Timing is everything.
Since the early months of the pandemic, the California Department of Corrections and Rehabilitation has been scrambling to reduce crowding in the state’s COVID-racked prison system by making it easier for certain inmates to get out early.
In February, the agency announced yet another raft of changes and, as required by state law, invited Californians to provide feedback. The public comment period on changes to “inmate credit earning” regulations isn’t typically the kind of thing that garners much media attention or political controversy.
But then six people were killed in a shootout in downtown Sacramento.
Now we know that one of the suspects arrested in connection with that mass shooting was released from prison last February after serving less than half of a 10-year sentence for domestic violence and assault.
The 27-year-old suspect, Smiley Allen Martin, was not the beneficiary of the state’s emergency COVID rules. Instead, the Associated Press reported last week that he was granted credit for good behavior thanks to Proposition 57, the ballot measure that California voters overwhelmingly back in 2016.
DAs and Republicans Oppose New Early Release Plan
No matter: District attorneys and Republicans across the state are harnessing public outrage to rally opponents against this new release regulation.
San Diego District Attorney Summer Stephan called the proposed rule change “a slap in the face to crime victims who are still suffering.” The public comment period ends on Wednesday.
This isn’t the first time county prosecutors have taken aim at early release during the pandemic. In May 2021, 44 out of the state’s 58 top prosecutors, led by Sacramento District Attorney Anne Marie Schubert, sued the state, arguing that the “emergency rules” weren’t justified by an actual emergency.
Expect to hear much more about this from Schubert. A former Republican who now goes without a party affiliation, she’s running to be the state’s next attorney general.
Schubert on Fox40: “When you have individuals that are committing crimes and using guns…we have to not let them out of jail early.”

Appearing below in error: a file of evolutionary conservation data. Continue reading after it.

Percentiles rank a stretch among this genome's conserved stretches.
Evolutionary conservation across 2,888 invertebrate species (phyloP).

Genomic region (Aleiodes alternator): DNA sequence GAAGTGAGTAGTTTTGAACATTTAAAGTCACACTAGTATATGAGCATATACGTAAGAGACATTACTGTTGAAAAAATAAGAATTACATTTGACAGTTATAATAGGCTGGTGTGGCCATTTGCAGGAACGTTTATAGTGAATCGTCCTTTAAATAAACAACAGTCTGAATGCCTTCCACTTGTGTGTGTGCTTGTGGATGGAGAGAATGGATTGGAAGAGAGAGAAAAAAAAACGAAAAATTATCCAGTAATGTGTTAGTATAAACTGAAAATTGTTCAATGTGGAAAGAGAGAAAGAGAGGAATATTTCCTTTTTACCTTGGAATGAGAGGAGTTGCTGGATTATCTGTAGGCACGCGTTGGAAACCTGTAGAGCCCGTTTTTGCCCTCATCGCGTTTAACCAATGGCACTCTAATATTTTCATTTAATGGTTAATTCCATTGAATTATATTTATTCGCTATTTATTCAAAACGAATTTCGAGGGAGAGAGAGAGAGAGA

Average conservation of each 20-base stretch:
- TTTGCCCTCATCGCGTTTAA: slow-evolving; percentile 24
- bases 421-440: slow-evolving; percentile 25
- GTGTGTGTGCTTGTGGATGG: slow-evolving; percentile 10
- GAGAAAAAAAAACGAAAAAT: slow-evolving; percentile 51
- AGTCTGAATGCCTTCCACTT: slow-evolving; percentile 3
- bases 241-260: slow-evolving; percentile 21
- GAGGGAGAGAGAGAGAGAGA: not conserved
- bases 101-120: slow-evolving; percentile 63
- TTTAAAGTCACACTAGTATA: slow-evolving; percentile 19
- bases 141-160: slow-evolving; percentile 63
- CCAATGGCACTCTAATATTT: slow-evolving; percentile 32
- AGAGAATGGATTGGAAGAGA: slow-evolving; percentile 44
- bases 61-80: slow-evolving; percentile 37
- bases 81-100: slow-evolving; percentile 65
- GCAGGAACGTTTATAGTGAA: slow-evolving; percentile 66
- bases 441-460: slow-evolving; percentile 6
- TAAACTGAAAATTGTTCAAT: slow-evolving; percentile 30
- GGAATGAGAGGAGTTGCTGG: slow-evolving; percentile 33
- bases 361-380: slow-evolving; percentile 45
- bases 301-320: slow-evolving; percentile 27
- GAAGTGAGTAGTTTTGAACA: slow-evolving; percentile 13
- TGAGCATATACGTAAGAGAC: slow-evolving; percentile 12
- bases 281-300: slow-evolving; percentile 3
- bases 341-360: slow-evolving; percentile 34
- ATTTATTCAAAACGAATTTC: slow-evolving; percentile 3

California Voters Backed Criminal Justice Reform
In voting for Proposition 47 and 57, and in 2020 against Prop. 20, a majority of California voters have been consistent on criminal justice policy over the last half-decade.
Schubert, along with Republican attorney general candidates Nathan Hochman and Eric Early, are hoping 2022 will be the year that streak breaks.
While conservatives rail against the state’s early release rules, most Democrats in Sacramento have drawn a very different conclusion from last weekend’s bout of public violence: Now is the time for more restrictions on firearms.
President Joe Biden is expected to take a page from that playbook when he announces new restrictions on untraceable “ghost guns.” That would keep a promise he made last April. For some Democrats frustrated at Biden’s apparent low prioritization of the issue, it’s about time.
The proposed rules would subject the components used to fashion homemade guns to the same rules that apply to functional firearms. In California, home to more gun restrictions than any other state, those ready-to-assemble gun parts can only be sold by licensed dealers. But new, tougher restrictions may soon be on the way.
About the Author
Ben Christopher covers California politics and elections. Prior to that, he was a contributing writer for CalMatters reporting on the state’s economy and budget. Based out of the San Francisco Bay Area, he has written for San Francisco magazine, California magazine, the San Francisco Chronicle, and Priceonomics. He has a master’s in Public Policy from the University of California, Berkeley.
CalMatters is a nonprofit, nonpartisan newsroom committed to explaining California policy and politics.